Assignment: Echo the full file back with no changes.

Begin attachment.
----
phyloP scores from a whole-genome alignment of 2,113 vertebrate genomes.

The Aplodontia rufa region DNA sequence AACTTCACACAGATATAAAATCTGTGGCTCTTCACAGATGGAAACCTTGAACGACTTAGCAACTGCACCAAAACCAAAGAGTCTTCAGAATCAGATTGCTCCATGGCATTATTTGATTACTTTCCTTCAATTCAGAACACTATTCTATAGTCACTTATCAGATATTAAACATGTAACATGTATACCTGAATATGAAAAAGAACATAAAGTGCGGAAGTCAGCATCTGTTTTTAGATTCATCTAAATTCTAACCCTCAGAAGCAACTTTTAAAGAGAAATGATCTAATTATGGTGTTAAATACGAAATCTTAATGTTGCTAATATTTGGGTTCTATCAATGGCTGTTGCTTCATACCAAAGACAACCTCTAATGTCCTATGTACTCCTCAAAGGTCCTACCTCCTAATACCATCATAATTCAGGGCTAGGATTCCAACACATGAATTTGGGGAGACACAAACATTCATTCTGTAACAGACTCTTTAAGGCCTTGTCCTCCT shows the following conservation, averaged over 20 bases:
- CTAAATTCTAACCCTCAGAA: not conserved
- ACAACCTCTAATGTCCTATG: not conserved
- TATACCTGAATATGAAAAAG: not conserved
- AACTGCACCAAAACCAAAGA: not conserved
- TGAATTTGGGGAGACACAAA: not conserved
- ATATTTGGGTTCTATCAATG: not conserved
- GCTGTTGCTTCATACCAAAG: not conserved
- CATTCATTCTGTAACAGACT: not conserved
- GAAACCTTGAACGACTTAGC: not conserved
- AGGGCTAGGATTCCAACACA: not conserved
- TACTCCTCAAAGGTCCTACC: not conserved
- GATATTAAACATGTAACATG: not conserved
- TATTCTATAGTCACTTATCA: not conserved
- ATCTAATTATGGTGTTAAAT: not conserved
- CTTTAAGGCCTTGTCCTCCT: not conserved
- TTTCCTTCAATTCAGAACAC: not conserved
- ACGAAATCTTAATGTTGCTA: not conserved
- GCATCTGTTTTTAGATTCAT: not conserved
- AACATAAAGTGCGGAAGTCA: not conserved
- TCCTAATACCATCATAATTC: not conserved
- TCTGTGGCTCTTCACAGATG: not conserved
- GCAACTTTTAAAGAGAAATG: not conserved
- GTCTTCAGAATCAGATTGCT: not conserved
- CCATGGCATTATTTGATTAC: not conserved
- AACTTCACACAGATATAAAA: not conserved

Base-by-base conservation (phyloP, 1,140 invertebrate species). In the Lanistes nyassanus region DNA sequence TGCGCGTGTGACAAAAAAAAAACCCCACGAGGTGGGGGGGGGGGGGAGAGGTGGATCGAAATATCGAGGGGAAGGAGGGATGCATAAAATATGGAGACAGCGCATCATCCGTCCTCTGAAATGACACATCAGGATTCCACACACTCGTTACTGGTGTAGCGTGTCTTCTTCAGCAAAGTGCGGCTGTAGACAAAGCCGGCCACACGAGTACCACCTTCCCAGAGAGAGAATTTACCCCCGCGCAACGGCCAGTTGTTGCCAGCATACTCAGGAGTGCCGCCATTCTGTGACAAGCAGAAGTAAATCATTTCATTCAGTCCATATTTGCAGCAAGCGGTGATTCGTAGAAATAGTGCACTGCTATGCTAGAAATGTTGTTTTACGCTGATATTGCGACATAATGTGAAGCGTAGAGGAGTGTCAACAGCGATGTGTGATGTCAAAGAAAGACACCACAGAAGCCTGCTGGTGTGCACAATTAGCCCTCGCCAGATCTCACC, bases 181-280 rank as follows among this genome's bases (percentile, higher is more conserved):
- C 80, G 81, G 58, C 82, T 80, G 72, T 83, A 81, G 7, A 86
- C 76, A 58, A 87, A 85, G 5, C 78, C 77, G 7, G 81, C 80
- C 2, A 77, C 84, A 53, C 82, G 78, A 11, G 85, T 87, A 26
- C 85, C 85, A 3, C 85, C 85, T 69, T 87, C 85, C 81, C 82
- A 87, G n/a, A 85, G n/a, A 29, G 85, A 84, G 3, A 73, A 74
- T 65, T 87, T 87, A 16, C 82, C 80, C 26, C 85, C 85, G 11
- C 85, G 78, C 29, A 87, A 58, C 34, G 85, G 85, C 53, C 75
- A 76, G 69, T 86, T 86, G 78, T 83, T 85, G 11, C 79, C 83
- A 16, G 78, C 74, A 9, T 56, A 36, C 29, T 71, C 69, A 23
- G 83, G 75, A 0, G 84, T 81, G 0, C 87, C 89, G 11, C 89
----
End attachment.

phyloP scores from a whole-genome alignment of 2,113 vertebrate genomes.

The Aplodontia rufa region DNA sequence AACTTCACACAGATATAAAATCTGTGGCTCTTCACAGATGGAAACCTTGAACGACTTAGCAACTGCACCAAAACCAAAGAGTCTTCAGAATCAGATTGCTCCATGGCATTATTTGATTACTTTCCTTCAATTCAGAACACTATTCTATAGTCACTTATCAGATATTAAACATGTAACATGTATACCTGAATATGAAAAAGAACATAAAGTGCGGAAGTCAGCATCTGTTTTTAGATTCATCTAAATTCTAACCCTCAGAAGCAACTTTTAAAGAGAAATGATCTAATTATGGTGTTAAATACGAAATCTTAATGTTGCTAATATTTGGGTTCTATCAATGGCTGTTGCTTCATACCAAAGACAACCTCTAATGTCCTATGTACTCCTCAAAGGTCCTACCTCCTAATACCATCATAATTCAGGGCTAGGATTCCAACACATGAATTTGGGGAGACACAAACATTCATTCTGTAACAGACTCTTTAAGGCCTTGTCCTCCT shows the following conservation, averaged over 20 bases:
- CTAAATTCTAACCCTCAGAA: not conserved
- ACAACCTCTAATGTCCTATG: not conserved
- TATACCTGAATATGAAAAAG: not conserved
- AACTGCACCAAAACCAAAGA: not conserved
- TGAATTTGGGGAGACACAAA: not conserved
- ATATTTGGGTTCTATCAATG: not conserved
- GCTGTTGCTTCATACCAAAG: not conserved
- CATTCATTCTGTAACAGACT: not conserved
- GAAACCTTGAACGACTTAGC: not conserved
- AGGGCTAGGATTCCAACACA: not conserved
- TACTCCTCAAAGGTCCTACC: not conserved
- GATATTAAACATGTAACATG: not conserved
- TATTCTATAGTCACTTATCA: not conserved
- ATCTAATTATGGTGTTAAAT: not conserved
- CTTTAAGGCCTTGTCCTCCT: not conserved
- TTTCCTTCAATTCAGAACAC: not conserved
- ACGAAATCTTAATGTTGCTA: not conserved
- GCATCTGTTTTTAGATTCAT: not conserved
- AACATAAAGTGCGGAAGTCA: not conserved
- TCCTAATACCATCATAATTC: not conserved
- TCTGTGGCTCTTCACAGATG: not conserved
- GCAACTTTTAAAGAGAAATG: not conserved
- GTCTTCAGAATCAGATTGCT: not conserved
- CCATGGCATTATTTGATTAC: not conserved
- AACTTCACACAGATATAAAA: not conserved

Base-by-base conservation (phyloP, 1,140 invertebrate species). In the Lanistes nyassanus region DNA sequence TGCGCGTGTGACAAAAAAAAAACCCCACGAGGTGGGGGGGGGGGGGAGAGGTGGATCGAAATATCGAGGGGAAGGAGGGATGCATAAAATATGGAGACAGCGCATCATCCGTCCTCTGAAATGACACATCAGGATTCCACACACTCGTTACTGGTGTAGCGTGTCTTCTTCAGCAAAGTGCGGCTGTAGACAAAGCCGGCCACACGAGTACCACCTTCCCAGAGAGAGAATTTACCCCCGCGCAACGGCCAGTTGTTGCCAGCATACTCAGGAGTGCCGCCATTCTGTGACAAGCAGAAGTAAATCATTTCATTCAGTCCATATTTGCAGCAAGCGGTGATTCGTAGAAATAGTGCACTGCTATGCTAGAAATGTTGTTTTACGCTGATATTGCGACATAATGTGAAGCGTAGAGGAGTGTCAACAGCGATGTGTGATGTCAAAGAAAGACACCACAGAAGCCTGCTGGTGTGCACAATTAGCCCTCGCCAGATCTCACC, bases 181-280 rank as follows among this genome's bases (percentile, higher is more conserved):
- C 80, G 81, G 58, C 82, T 80, G 72, T 83, A 81, G 7, A 86
- C 76, A 58, A 87, A 85, G 5, C 78, C 77, G 7, G 81, C 80
- C 2, A 77, C 84, A 53, C 82, G 78, A 11, G 85, T 87, A 26
- C 85, C 85, A 3, C 85, C 85, T 69, T 87, C 85, C 81, C 82
- A 87, G n/a, A 85, G n/a, A 29, G 85, A 84, G 3, A 73, A 74
- T 65, T 87, T 87, A 16, C 82, C 80, C 26, C 85, C 85, G 11
- C 85, G 78, C 29, A 87, A 58, C 34, G 85, G 85, C 53, C 75
- A 76, G 69, T 86, T 86, G 78, T 83, T 85, G 11, C 79, C 83
- A 16, G 78, C 74, A 9, T 56, A 36, C 29, T 71, C 69, A 23
- G 83, G 75, A 0, G 84, T 81, G 0, C 87, C 89, G 11, C 89